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E JGC F. PARSONS, M. D., PHYSICIAN Business Wagcns . AND SURGEON.—Residence and office corner of Pleasant and School streets, Thompsonville, Conn.- Losinf; a Forglug, Windsor 1 CCO. . Mill and .1.W. ; short notice, J HOMER DARLING, M. D., HOMCEO- . . PATHIC PHYSICIAN.—Pleasant street, Thompsonville. Conn. Office hours—From 12 to 3 p. m. and from 6 to 8 p. m. • G. VARNQF'M. D.—PHYSI- 1E< old hank room, HENRY . CI AN AND SURGEON. Office m Burns's block, over the Thompsonville, Conn. * mr Dentistry. II 0. WILBUR, DENTIST.—OFFICE U* on Pleasant street, the second house north of the hotel. Thompsonville, Conn. I WILL BE IN MY OFFICE IN ELY'S Building, Thompsonville, from the loth to the 20th of each month, for professional practice, until further notice. Appointments can be made with Miss Agnes Stewart, at the Post-offlce. CHESTER JOHNSON. Dry Goods, Etc. WILLIAM FINLAY, Dealer in Foreign and Domestic Dry and Fancy Goods. Mrs. Simpson's block, Mainst., Thompsonville, Gonn. Attorney s-at-Law. JOHN HAMLIN, ATTORNEY-AT-LAW, Mrs. Simpson's Building, Thompsonville, Conn. Lumber and Building Materials. PEASE & SONS CO., Whole-in Lumber and Building Materials. Yards at Thompsonville and Windsor Locks, Conn. Steam Planing Mill at Thompsonville. Connected by telephone with Springfield, Hartford aud New Haven. Wood and Coal. THE T. sale and Retail Dealers HARLES E. PRICE, AGENT.—Dealer ndC for sale. C: in Wood and Coal, Wood a special- Moving 'and heavy reasonable terms. ty—Chips ^ 1 teaming done on ' ^^."Thompsonville, Conn. • -: — g%4;TTENRY jj. ELLIS, DEALER IN ALL ' 1~1 kinds of one, two, and four foot '/•':^WWood. Orders left at A. T. Lord's ,'^|will receive prompt attention. Thompsonville, Conn. -. Cigars, Tobacco, Etc. Main rm. : TOHN C. WIESING, MANUFACTURER . U of and dealer in Foreign andDomes- % tic Cigars, Plug and Fine - Cut, Chewing and Smoking Tobacco, Pipes, &c., & '•-' •'' Lord, Proprietor Also, proprietor f of Franklin Hall. Good Livery and Feeding Stable connected ;wAth Jhotel. - Main street, Thompsonville, Cbhrt. ARSONS' HOTEL, €r- BROAD BROOK.- r, Good Accommodation for Boarders and -."f - ' Transients. V."" •' Livery and Feed Stable. ftgjp* Hearse and Carriages. Hair Dressing and Shaving. ^ . : W i - \ ' "VTEAL SLOAN, Hair Dressing Rooms, -ILM Pease's Block, Main St., Thompsonville, Conn. Hair cut in the best manner. Every customer has a clean towel. Call in. House Furnishing Goods, Etc. NILES PEASE, Dealer in House-Furnishing Goods of every description. Paints, Oils, Varnishes, etc. Agent for Smith American Organs. Main street, Thompsonville, Conn. :? : - "\X7~ILLIAM MULLIGAN, Dealer in Stoves, Tinware, and General %-V' • House-Furnishing Goods. Ornamental „ Vases always on hand. North Main st., r Thompsonville, Conn. <K- *1"? " Meat and Fish Markets. 'ml** T>ENJAMIN BRIGHT, DEALER IN iD Beef, Pork, Mutton, Lamb, Poultry, illi& Tripe, Ham, Lard, &c. German Sausage, from the best New York makers, kept constantly on hand. All kinds of Meats In tlieir season at lowest cash prices. Main street, Thompsonville, Conn. 1 Music, Etc. ISS LORENA PEASE, >J; . ' M-U-S-I-C T-E-A-C-H-E-R-, . I±c • . ' Thompsonville, Conn. • ®§S£VrRA P. ALLEN, AGENT FOB THE Estey and George Wood Organs and l^^iPlanos. Will offer special inducements fix-, for cash. Enfield, Conn. p.v rpHE Printers and Publishers. JT1HE PARSONS PRINTING COM-I pany, Book and Job Printers, and. ^Publishers of THE THOJJPSONVHAE PRESS, Mfttn street, Thompsonville, Conn. Office-connected by telephone. • v Groceries and Provisions. SPENCER & BABCOCK—THE NORTH STORE—Dealers in Choice Groceries and Provisions, Clothing, Hats, Caps, Boots and Shoes. Select stock of Dry and •. Fancy Goods. Tanners' Produce bought and sold. Corner of Pleasant and Whit-ippyorth streets, Thompsonville, Conn,. . TAMES WATSON. GRAIN, MEAL ipWandFeed forsale at reasonable prices. ^jCnstom grinding ddne at the usual rt^esr. *|A ftoll supply always on .hand. Main street, Thompsonville, Conn. ; ^ CHRISTOPHER WISEMAN, DEALER in Flonr, Meal, Grain, Feed, Etc. ^PlOustbm grinding done-at the usnal rates. • M|D6rii shelled, or ground on the ear, at C -«he North Mill, on Springfield road. A ®lftill supply always on hand. Orders filled ' •promptly and delivered ftee of charge. PEASE BROTHERS, MANUPACTUH-ers of and dealers in Furniture, Stoves, Tin and Slieet-iron Wares, Crockery, Glassware, Lead and Cement Pipe, and House furnishing Goods generally. Slate and Tin Roofing and General Jobbing. Windsor Locks, Conn. J H. HAYDEN & SON, F-I-R-E I-N-S-U-R-A-N-C-E-, Windsor Locks, Conn. CHARLES D. FOX, Manufacturer of Business and Heavy Wagons. Horse-shoeing a Specialty. Sgp-Farticular Attention Paid to Repairing. SUFFIELD, CONN. W. CONVERSE, FIRE INSURANCE AGENCY. RISKS procured at the Lowest Rates on the following companies : NATIONAL, of Hartford, ORIENT, of Hartford, CONTINENTAL, of Hartford. NORTH BRITISII and MERCANTILE, of London and Liverpool. CONTINENTAL, of New York, FIRE ASSOCIATION, of Philadelphia. Draft and passage Tickets sold at satisfactory rates, At the Post Office, at Conn. Windsor Locks, 3. SHELDON, DEALER IN GRO- • certes, Flour, Stationery, Yankee IlKotions,. :<3hoice* Tobacco,. Cigars and r> Snuff. Ofders received tor Coal and' l&rain. Main street, Enfieldj Conu. . f OTTER & PARSONS, -MANtTFAC _ ; tnrers of 'Wagonfe,'Sleighs, Trucks,| Jhoici! Toflet anflPepfciiiery Arliclss, „ AT TECE " Corxxex* Urns Stcro." WILLIAM BEGG, Proprietor, Corner of Main and Pi'ospect streets, , Thompsonville, Conn. EBEN* J. BRIDGE, (Successor to Thomas J. Stinson), vi:;i , : i, Hazardville, Conn.^ Dealer in Tin, Glass, and Wooden Ware, &c., &c. Highest price paid for Rags and Paper Stock. ' • ' Your < patronage - -solicited. * Kii?'Ah? once. v^^afeyeaif tihe^rros poor,"an ALSO ; ' . Macrame Twine' for Tidies. Just Beceived The Largest Stock of Horse -Blankets and Robes Ever Opened in Thompsonville. Gents' Mber Coals anil Horse Coters. FINE LIGHT AND HEAVY HARNESSES OF EVERY DESCRIPTION on hand and made to order. Also a fine assortment of TRUNKS & TRAVELING BAGS, Halters, Whips, Etc. $gjF°»If-you want a Good Harness den't fail to examine my stock before purchasing. Bnilders' Hardware, Axes, Saws, and Farming Tools. THE CELEBRATED VACUUM AND PRUSSIAN ARMY ; HARNESS OILS, AXLE OILS, SOAPS, etc., constantly ' on hand. —A. T. X.OR.33 MAIN STREET, THOMPSONVILLE, CONN. THE THOMPSONVILLE PRESS. Published every Thursday Evening, by THE PARSONS PRINTING COMPANY, IXNDSEY'S BLOCK, MAIN STREET..* THE THOMPSONVILLE PRESS Is an eight column folio weekly, filled with interesting reading—New England, local and general news, and well-selected miscellany. - A- ^ •> , \ j • TERMS : $1.60 a year "in advance; -six months, 75 cents; three months, 40 cents. Postage prepaid by the publishers. Papers are forwarded until an explicit order is received by the publishers tor their discontinuance and until payment of all arrearages is made, as required by law. No notice will be taken of anonymous communications. Whatever is intended for insertion must be authenticated by the name and address of the writer—not necessarily for publication, but as a guaranty of good faith. ; We do not liold ourselves responsible for any views or opinions expressed in the communications of our correspondents. j'iffgg RATES OF ADVERTISING. |§|fl|| ' Nine lines of Brevier type, or one inch ^pace, constitute a square. j Cards of one Inch space or less, per year, $8.00. Reading Notices, 10 cents a line. X ; Ordinary advertising per Inch, one •Week, 75 cents.:. Each..subsequent .insertion, 50 cents, v; : Special rates to iarge advertisers made ^known on application. v Tranisient advertisements to be paid in 'advance. ^ , l Births, MamlgeS, and Deathsi:ihSelrtcd free. 'Obituary notices, 10 cents aline. •. THE THOMPSONVILLE PRESS will be for sale,at John Hunter's, and by news boys, every Thursd# eveiring. ; Copies folded ready for mailing can aiLsftlfee^^xafeat' Hunter's or at this ofl3ce. AT ENFIELD ST., the PrfiSs will be for sale by P." J. Sheldon, at the Post office. news room, and by- news boys. AU communications should'be ad- •o :tir-ILirt with Sowers, - - If\;£!ic~xyoiidrciia d^^ni-likc c&ici' : Gl' i-ronica! mc'i'ning licnr:;. mirror lies tlie bay, • An'U soMy-.on ifcs. breast, /;C •fo ill3 g'lc\7"'of• cor.-iiig clay. • Thb'ves»e2s srraj at rest. Through the tremulous air I hear The chiming of Christmas bells, As the sun rises burning and clear Over tho ocean swells. And birds with singing sweet Proclaim the glorious morn When angels rushed to greet The Christ-child newly born. But with a strong desire I sigh For a frozen land afar, Under a cold gray sky, Where glistens the northern star; Where a winter of rest and sleep Embraces mountain and plain, v And meadows their secret keep \ - To tell it in spring again. Dearer the pine-clad hills And valleys wrapped in snow, Dearer the ice-bound rills, And roaring winds that blow, Than this tropical calm and perfume Of jasmine and lily and rose, These flowers that always bloom, This nature without repcse> Alas for the delight Of our distant fireside, Where loving hearts unite. To keep this Christmas-tide! Where the hemlock and the pine Sweet memories recall, As their fragrant bows entwine Around the panelled wall. 0 Christ-child pure and fair, Draw near and dwell with me; Thy love is everywhere, On land and on the sea. 1 grasp Thy saving hand, And while to Thee I pray, Alone, in a foreign laud, I bless this Christmas Day. r~—-~ THE SILVER LINING-. "Every cloud has its silver lining." But it seeined to Helen Livingstone that there could be none to her sorrow-cloud, it was so dark and heavy. And yet her home was a most luxurious mansion, she had everything money could buy, she was yet young and very beautiful. But there is one sorrow rfclies cannot avert—death. Two years ago her husband," proud, noble-hearted Edward her energy was gone. .All hf^hopes and interests in life left her, an<l ;all;day long she lay upon the sofa or sat in a deep loiihging-chair in her darkened chamber, scarcely eating food enough to sustain life, refusing to see any friends except her own family,' and resisting all entreaties to go out for a breath of air. And here her sister, Mrs. Maxwell, found her, as she came one bright morning, bringing a breath of Heaven's fresh loveliness into the close, perfumed and heated chamber. Come, Helen, do come out for a little ride"' she entreated. "I've brought my own carriage and ponies, and I'll drive you myself. It is such a lovely morning! Please,'Helen." < But Helen only turned wearily on her sofa. "No, no, Sue! How can you ask me?" "It will do you good, nelen," pleaded Sue. "I don't want to be done good. I only want to be let alone. I never want to leave this room until I'm carried out as poor little Eddie was," moanect Helen. And that won't be long, I'm thinking, if you arc allowed to go on in this fashion," muttered Sue, under her breath, while she said aloud, using a last argument, "Please come, Helen. We'll drive out to Laurel Hill and take some flowers to Edward and Eddie." But still the mourner only sighed, -"No, Sue, no! I send flowers out every day. But I can't go myself; don't tease me, Sue." Poor Sue stood still, her bright eyes full of tears, looking at her sister for a little while. Then she turned abruptly, and left the room without another word. And she drove her pretty ponies straight to the house of. a dear old Quaker friend —in two senses—into whose presence she carried her petition. „ ; s "Aunt Rachel, do please go and see Helen?" she begged. "I can't do any-, thing with her—none of us can, and if you can't I don't know what will become of her!" "Thee knows T will do what'T can," softly returned Rachcl Dalrymple. "Sit thee down here and ^tell me Helen." • v ' And having heard, aunt Rachel donned her dove-colored plumage, and went in Sue's carriage tp the mourner's Iiome. "The servants will hot want to admit you, but don't be denied,'4 said Sue, as aunt Rachel got oul^^V ^ f' The old lady nod<ied, and when tnefaoor was opened, she walked in at once.s "I have .cometg. ^ee|Ielen Livingstone," she said. IpI'Mrs. Livingstone does not see visitors," exclaimed the waiter. ' : "She will see me. ' I will not trouble thee to go with me," she said, as she continued straight up to Helen's darkened chamber.. • . • - Entering iyith a soft tap, life, crSsled the; room" and . took Helen's, thin, white hand. - '• > "I have come to see-thee,'E$ieh,".$he said, softly. ,,B4t*I caiulot say i- do.'S^e-thce— thy chamber Is too dark, dear." She walked at once to"the window, and drew aside the heavy' cnrtain^lettln^; i% a flotod of golden sunlight. &|§ ™ 'Oh, the light I';,,moaned H^en, ttlMh ing away her head '• ; V *f all about mm 'j/iie gezifcls'w>rdc-. low in H^leii. Livingstone's room, and IT.blen'p hotivt, and she She nest-morning two little staffed siock- Jigs hung over, the table, loaded with Christmas toys, v While Helen, herself, was so bright and Sfiti^ious^ ^appy, that, when sister Sue and aunt r<^o^&om Helen Rachel came in to see the little stranger, .d no^onger nurse of whose arrival Helen had sent them (cord, they .stood astonished at the transformation. "Thee sees, Helen," said aunt Rachel, hat I was not wrong when I told thee thee tried to do right thee would be re to be happy." rent or •siicix rears as; ^esha^Sot she 'oefcra^ince l:er bereavea^dl/. ^ 11 wo' i;r tlu-30.-hours and continued her 'te~"HI™,^fe4:;®'f,~4^ and when she left she u promise that she w;( her sorrow in selfistf^loneliness, ibniS go about in the world,' find' endeavor to do the duties still left to her. . . '^ ,2 "If thee tries to Ido right/ thee'li fltfd^ there is ( some happ&ess :left yet,'' saldafj gentle aunt RacheL ^A.nd' thought Heletf did not quite believe "she could' ever be^S happy, she knew tier jvealth afforded her, large means-,of. doing goodj and fbr thsfc she would jfcry to. live'". A few moiiths later.the winter snow had; covered Eddie ai?d«his father with a rob of spotiess white, and- i.t ,W«%^ ne^ the-happy Christmas tide. More than one humble^Bp^e;ija;t^f great city had been brightened hy ^lenjs generous Christmas gifts, and she .ibeg^tt to take some). pleasure in theie:pleas"ant duties. Some one has beautifully said: "Happ^ ness is a perfume which we cannot sprinkle over others without spilling a fert drops on ourselves." And Helen in - see| ing how she made others happy, was far happier herself than she had ever hoped to b^^gain. \ - j The day before Christmas ,she;had word; of an aged and bedridden relative across-the river on the Jersey side, and she. at once wont over to see her. • , , As she stepped upon the ferry-boat to return, she found it very crowded, and with difficulty found a seat next a plain, neat-looking country woman who had with her a little fellow of five Or six years, and Helen's heart .thrilled as she looked at the little face with its bright blue eyes and golden hair, for it bore quite a resemblance to the deaf face of her lost Eddie. She could not help speakiiig to the child, and trying to win him to her, and presently she had him upon her knee. . "What is your little boy's name?" she •r-*- said, addressing the woman. ;v "Eddie Hamilton," said the stranger^ with a sigh, and Helen's heart thrilled again at the familiar name. ^ ! "But he's not my. child, he'aan orphan,", continued the woman. ' commented Helen! UROPBAN SKETCHES. NUMBER HEN. -1 •'had house right next to us, and tried to m^ her living with her needle. Bat she mad her death, ma'am, that's what, she made-rrj and we couldn't bear to see thelittle chap suffer, and him not a friend in the world/ as we knowed of, so we took him, me and my John, and we've kept him ever since. "Do you still intend to keep him?" asked Helen. ; v.-. .-- ft "We can't, ma'am. We're poor, hardworking folks and we've got five children of our own. John had a fall last week—•. he wont be able to work a lick this winter. It don't stand to reasen as we could, keep an extra one, and be just to the rest,; does It, ma'am?" -7 "No, Indeed," returned Helen, politely. "That's what's taking me to the city today," returned the woman. "We hated to do it, me and John did, awful bad, but we didn't see any other way to do, so I'm a-taking him to the Orphan Asylum. Do jrou think they'll be good to him, ma'am!" • A thought which had struggled in Helen's heart for the last few minutes found expression now. "I don't know," she said, eagerly. "But I do know some one who would! You say you are poor—I am rich, and I am widowed and childless. I have lately lost my husband and my little Eddie, and I am alone and lonely. Give me your, little Eddie, and I will love him, and be good to him, and bring him up as my oWn child!" "Are you in earnest, ma'am?*^ ,asked the country woman. ^ "Indeed I am! he looks like my*lost Eddie—that is what made me first notices him—and it seems to me as if Heaven had. sent him. He is my Christmas present J; Oh, do let me have him!" ,. ') "I can't say no, ma'am., I.am sure he will have a happy home with you," replied the woman earnestly. "Go. with me and see !''T cried Heleh- "Your John Would approve, ! am^te^ Please tell me your name." . , b ri E i . . "Reynolds is my name.'^.i Mine is Livingstone. NOw, Mrs. Reynolds, you shall go home with me. It is not near the distance it' is out to.the Orphan Asylum, and you shall" see ; how J Will do for little Eddie. Oh, I am So happy to have him!" And as Helen hugged the child to her silken bosom. sh%dld, indeed, feel.that he was, In some measure, her lost Eddie, restored. So when Mrs. Livingstone's t elegant carriage met her on.the city , side' of!'the ferry, she took Mrs, Reynolds and.little Eddie to her hahdsomie home. And; over :a dainty dinner Which Helen ordered, they .made all arrangements and plans for little Eddle?s transfer .to his new mamma|>% r; ifor Helen proposed to adopt ^par'edfi-cate' him. as her own son, with-.herowc name, taking pride in the thong&t, that, after all, ah Edwiard Living^toa^tmight bear ., the .name, .anU ;wear the hoiapra of tlio family. ^ t When Mrs. Ileyndlds' returned home, Helen sent her-to the ferry in her carriage again, to save her'the long walk. |||p,V3 ^.'•Corne aind- flee. Eddie when^yer yotf Me," she said; as they parted, for Heleil: had .no false pride abont her—she was toO' slipping tiny rollOnto ~ iS Cheapside Paternoster row, Cannon e, and Fleet street. , limely grand in general a grirp, covering street, otntlinfc. " I pray you let'us satisfy our eyes - With the memorials, with the thiDgs of lame, .That do renown thia city." LONDON, August 5, 1882. Y DEAR M : 0&n anything be said or written about ito-day that can lay the slightest llaUn to' originality ? Nothing. Arc e any vocabularies long since forgot-or unheard of mediums of expression I Can invoke to aid me ? Possibly, ll say. If there are any such possibili-may they unwittingly aid me now, en there is danger of my being over-elm ed by the subject of this letter, remembe^our advice, "When you've ;hing to say, say it," but when I have much to say, what rule will apply, es-ially as neither space nor time are orable to me ? By the way, what are fc.ee and time ? . have wasted nearly half an hour (not jiidnight oil nor gas, but tallow can- J in wondering what I should tell you rst, for we have done five days hard Ic at sight-seeing, and our friends here lounce lis indefatigable. night begin with London hotels, but erica is the Paradise of Hotels, and ;|parisons" are odious. I will say, how- ;r, that hotels advertised as being kept the American plan are base deceptions, len the individual is born whose destiny i|j pill be to conduct a hotel in this city in ajfordance with our ideas of comfort and renlence, when that happy destiny is [led, Ae. will roll in gold and Americans, c a a s e t h e i r g r u m b l i n g s . £ . ; - ; - ' i Months would .be a very short time Wfcich to do London. So you may ifejnst what this two^geks means. 1 »t:build .any air-ca»i||g in regar ilftii' aducf lfotel, d5o^ town, so that ijhave to ride long ^stances, but we are isettlra now, so will not change,* be-fes, "I enjoy driving about in the ftsonr cabs. . They are so' convenient, only a shilling a mile, and you can see %everythlng,that Is going on. They go so rapidly, that at first I expected to be killed every time we turned a corner, but now I ckn't be persuaded to any other mode of conveyance. Detractors of London charms always place great emphasis , on the wretched weather, and we expected to find everything enveloped In a fog, but if you will believe it there has not been a drop of rain since we came. The friends tell us we are very fortunate, in that first impressions are always lasting. There is none of our beautiful blue sky, because the smoke from such a world of chimneys gives a gray tint to everything, while the buildings all look as if they were in mourning, so blackened with the soot. The city Is something like , down town New York, only there is so much more of it. Just think of beihg able to ride thirty miles in any direction and still be in London. A city with more inhabitants than the whole of Denmark or Switzerland, and nearly as many as in Scotland. Though go much of London' was destroyed in the great fire, still the old landmarks are just the same now.as they were centuries ago. The Tower is the great fortress; London Bridge, the one Of all to bo seen and crossed;,and Westminster and St. Paul's are still the great phurches. The ceaseless variety In every direction keeps one hnder'constant excitement, there is so much to be seen, so much to be heard, and much to be thought of. Our first day bf sight-seeing was something wonderful, fljpe started out first to visit the Tower, passing and stopping at, on our way, the iBank of England arid Guild Hall. The jtermer is an exceedingly busy place, and jit is really surprising how the machinery of handling so much money can be kept ^n order with'so little friction. There is [any amount of red tape in connection [with this establishment, and in former 'days it: Used to be known as the old lady of Thread-and-Needle street. Gptlld Hall^ or the City Hall, of London, Is •hotrsiQ "interesting; In comparison with Other;ofejectSvimpressed me jmost were the t'wo immense, ugly statues of Gog and Magog that I heard you speak of. Whether they were emblematical of town fathers or not, .I did hot inquire. I believe Mother Shipton prophesied that if ever they should fall, the city would fall, too, so that may account for their carefiil preservation.; IText in order cam_e the Tower, that immense prison and palace, covering thirteen acres of land and, cOn-t& fong thirteen- towers. We fairly shivered -aa-;-we thought ,:0f the gloomy and fearful events that had taken place within lts i3ungeons, its torture rooms, and its aecret passages, tirave men and fair women, the proudest of the proud, l^ve Jfttiscid throngii its entrance to exchange 4ri»am^ <>* honoir and glory for the fatal Jv.T^^fonndayon'^ktes back" w thfe time ?o^Cffi8ar, thongh the present structure irw 'by William the Conquer-i^ lvMake^peare >< l^us made the Tower aardo of lufcry vin. time, ictoh-sting features' t£0 Ci'igii: ci V7n:tlrRr Beefeaters," 0n v.,-, , ' Tl.e3' a"vc lTdGsdy Y.t u Wa2 remember. „ J ... soiaiL.r^.j.aaa receive the position C.-J H reM'LVi for bravei7 One old gentleman- >\osc broas^ ^ ciccorated witli orders crosses engaged us in conversation,\11(j gav„ u;, a most interesting descriptio. 0f parts of the Tower. We wevt^j^jA on a bench just beside the large slk marks the spot where the most illiurj0^ of the Tower victims suffered. jere beautiful Anna Boleyn walked to i,r death, as did Lady Jane Gray, Katharine. Howard, the Earl of Essex, Guilford Dudley, and scores of other innocent victims. The armories, ancient and modern, are great show places, but we went through them hurriedly, only stopping now and then to gaze curiously at some instrument of torture. We glanced at the Traitor's gate in passing, and wondered how Queen Elizabeth looked as she came up those steps. We came atlastto theBeauchamp tower, which contains the prisons of the unfortunate captives, and whose walls are covered with inscriptions and sculptures wrought during the weary hours of confinement. • I copied some that I have not time to speak of now. We saw the tower where Sir Walter Raleigh , was confined, and where he wrote his History of the World; the block and axe. used during Elizabeth's reign, and bearing the marks of its'service; the room where the two princes were said to have been smothered, and the spot beneath the staircase where their remains were found, and taken to Westminster Abbey for interment. The Regalia of England has its special tower, and through a glass case we gazed upon about fifteen millions' worth of gold and precious stones, to ^s an absurd display of empty pomp and pride. There are crowns, swords, sceptres, spurs, "belts, spoons, salt-cellars, baptismal font, and all the paraphernalia used at coronations, which the common order seem to venerate as they do their sovereign. One visit to the Tower is very little,and I have not told you half, but for fear you will begin to yawn I will hasten on with the day's record. St. Paul's naturally follows up the Tower, and its great dome rising three hundred and sixty feet can be seen from any part of the city. It is in the ve*ry heart of old London, and every street leading from St. Paul's churchyard, as it is called, you have met before in novels apd histories—Ludgate Hill, T. Pease & Sons Co. There eannot b£ anything else inits W&£ so good In the wo^, as just this effect of St. Paul's in the very, heart and densest tumult of London. It is much better than staring white; the edifice would not be nearly so grand without this drapery of black." Yet this is not the old St. Paul's. That building was destroyed in the great London fire, while the corner-stone of the present structure was laid by Christopher Wren, in 1675. I will not trouble you with statistics as to the huge proportions of the church, an hour's walk inside will readily convince one of them. The interior is bare and cold. There are no beautiful windows or decorations as yet, though work is just beginning in that direction. There are about seventy magnificent monuments to various hero's, some of them good and some execrable in design. Wellington and Nelson are buried here. The remains of the Duke of Wellington lie in a beautiful sarcophagus, while his funeral-car is still, kept on exhibition. Next we climbed the staircase leading to the great clock and bell. The latter is never tolled excepting for a death in the royal family. Then we toiled on until we came to the Whispering gallery, just at the base of the dome. It is about one hundred and forty yards in circumference, and the slightest \yhisper can be heard on the opposite sides, by placing the ear close to the wall. There are some fine paintings in the dome, and it was while engaged in the work of painting it that the following incident happened to the artist: He was on a scaffolding, and, stepping back to view his work, he came so near the edge that another step would have been fatal, when a friend seeing his peril, with great presence of mind seized a brush and daubed some fresh paint upon the picture; the artist rushed forward to prevent him, and thus saved his life. We might have ascended much higher with the usual American zeal, but our feet refused to carry us. 1 / After resting for an hour we started for the Crystal Palace, where we were to dine and spend the'evening. A few minutes ride and we were there. Is It not a beautiful place, especially on a fine day ? The immense glass structure is a permanent centennial exhibit, and there is everything to be seen. Beautiful grounds, fine music, crowds of people, and every contrivance for pleasure. ||||it half-past nine there was a grand display of fireworks. One-piece representing the bombardment of Alexandria Was su ly brilliant. I. forgot to say that I saw the panorama of the Siege of Paris, which is said to be better than the one in Paris. It certainly was so realistic that It was impossible to believe it painted on a single piece of can-vas..-: -.v.-;: ^ /• It was past midnight when we returned to, the city, having spent sixteen hours of one day in sight-seeing. I have chronicled only the first day, but will hot weary you longer.:'; The candle is just expiring. My next Will be a continuation of London and suburbs. i ; / :; ' -A passenger on the Consolidated road, a few days ago, riding between Hartford and Boston,.gave the conductor a ticket 20 years old in payment for his fare. It Was Issued by tlie. Old Ne^ Saten, Hartford & Springfield road in 1862. Having ... « - •• lufoored01} CEMENT, Wholesale and Retail, Having just received an unusually FINE LOT -OF-OUT CANADA .•••J:" TOCK BOARDS! furnish First-Class TOBACCO of which we now have a supply on hand, shall keep in stock during the pack-a full assortment and ing season of the various sizes which we will sell from our mill in quantities to suit at The Lowest Market Prices, -OR-Deliver by the Car-load to any Railroad Sta- i tion, from Northern manufacturers. -0:0- WE GUARANTEE TO SELL AT THE LOWEST MARKET PRICES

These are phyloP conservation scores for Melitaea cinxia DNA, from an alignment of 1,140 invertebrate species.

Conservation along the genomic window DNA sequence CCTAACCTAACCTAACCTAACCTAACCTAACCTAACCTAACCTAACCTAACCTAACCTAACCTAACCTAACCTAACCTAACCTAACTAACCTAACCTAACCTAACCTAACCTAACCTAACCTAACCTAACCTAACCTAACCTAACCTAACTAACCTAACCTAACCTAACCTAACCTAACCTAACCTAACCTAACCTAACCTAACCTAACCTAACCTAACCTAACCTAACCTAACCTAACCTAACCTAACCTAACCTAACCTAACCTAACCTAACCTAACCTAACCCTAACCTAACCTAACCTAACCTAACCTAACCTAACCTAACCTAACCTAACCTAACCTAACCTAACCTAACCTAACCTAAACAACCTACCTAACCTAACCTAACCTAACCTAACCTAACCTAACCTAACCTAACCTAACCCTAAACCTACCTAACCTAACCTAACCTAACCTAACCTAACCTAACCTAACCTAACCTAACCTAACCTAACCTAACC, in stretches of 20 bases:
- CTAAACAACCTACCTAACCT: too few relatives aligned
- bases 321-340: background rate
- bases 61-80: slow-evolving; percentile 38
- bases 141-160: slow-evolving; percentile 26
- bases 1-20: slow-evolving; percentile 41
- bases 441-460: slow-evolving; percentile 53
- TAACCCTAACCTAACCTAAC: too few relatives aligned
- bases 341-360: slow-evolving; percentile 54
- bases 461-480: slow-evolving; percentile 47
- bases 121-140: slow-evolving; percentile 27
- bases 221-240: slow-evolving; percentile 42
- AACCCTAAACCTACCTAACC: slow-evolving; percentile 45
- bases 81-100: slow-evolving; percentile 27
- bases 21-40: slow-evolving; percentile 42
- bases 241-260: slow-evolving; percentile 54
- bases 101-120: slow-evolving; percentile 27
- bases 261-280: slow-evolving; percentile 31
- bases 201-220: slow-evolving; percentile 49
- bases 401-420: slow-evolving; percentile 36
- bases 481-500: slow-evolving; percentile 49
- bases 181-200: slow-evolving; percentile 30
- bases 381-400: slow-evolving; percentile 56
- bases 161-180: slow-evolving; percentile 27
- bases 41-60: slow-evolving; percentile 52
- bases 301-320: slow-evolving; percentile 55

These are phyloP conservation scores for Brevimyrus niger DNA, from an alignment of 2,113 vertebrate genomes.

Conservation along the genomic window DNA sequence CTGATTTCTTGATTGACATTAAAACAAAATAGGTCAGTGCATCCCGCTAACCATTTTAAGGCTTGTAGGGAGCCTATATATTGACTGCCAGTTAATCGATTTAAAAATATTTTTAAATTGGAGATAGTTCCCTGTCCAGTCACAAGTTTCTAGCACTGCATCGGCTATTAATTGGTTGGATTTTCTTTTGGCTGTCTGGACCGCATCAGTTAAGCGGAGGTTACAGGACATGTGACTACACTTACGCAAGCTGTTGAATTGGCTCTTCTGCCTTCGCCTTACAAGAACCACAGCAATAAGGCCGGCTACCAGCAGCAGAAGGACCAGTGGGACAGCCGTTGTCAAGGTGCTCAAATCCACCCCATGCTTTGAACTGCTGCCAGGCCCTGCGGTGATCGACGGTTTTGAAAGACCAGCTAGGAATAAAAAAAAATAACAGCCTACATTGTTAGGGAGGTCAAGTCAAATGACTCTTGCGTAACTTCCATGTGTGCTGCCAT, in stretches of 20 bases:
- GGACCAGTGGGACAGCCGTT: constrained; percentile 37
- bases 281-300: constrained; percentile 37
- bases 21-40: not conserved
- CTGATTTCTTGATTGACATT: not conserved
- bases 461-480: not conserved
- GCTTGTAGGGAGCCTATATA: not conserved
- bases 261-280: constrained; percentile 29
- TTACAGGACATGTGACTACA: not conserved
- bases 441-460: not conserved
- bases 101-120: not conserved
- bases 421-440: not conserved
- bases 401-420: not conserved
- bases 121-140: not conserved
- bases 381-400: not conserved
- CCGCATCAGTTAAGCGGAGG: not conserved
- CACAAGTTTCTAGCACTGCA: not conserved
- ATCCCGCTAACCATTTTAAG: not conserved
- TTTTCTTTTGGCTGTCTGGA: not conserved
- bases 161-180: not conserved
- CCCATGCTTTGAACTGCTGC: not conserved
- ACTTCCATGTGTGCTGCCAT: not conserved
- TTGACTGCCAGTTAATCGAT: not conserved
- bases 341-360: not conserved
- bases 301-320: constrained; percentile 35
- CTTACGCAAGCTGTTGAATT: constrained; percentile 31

E JGC F. PARSONS, M. D., PHYSICIAN Business Wagcns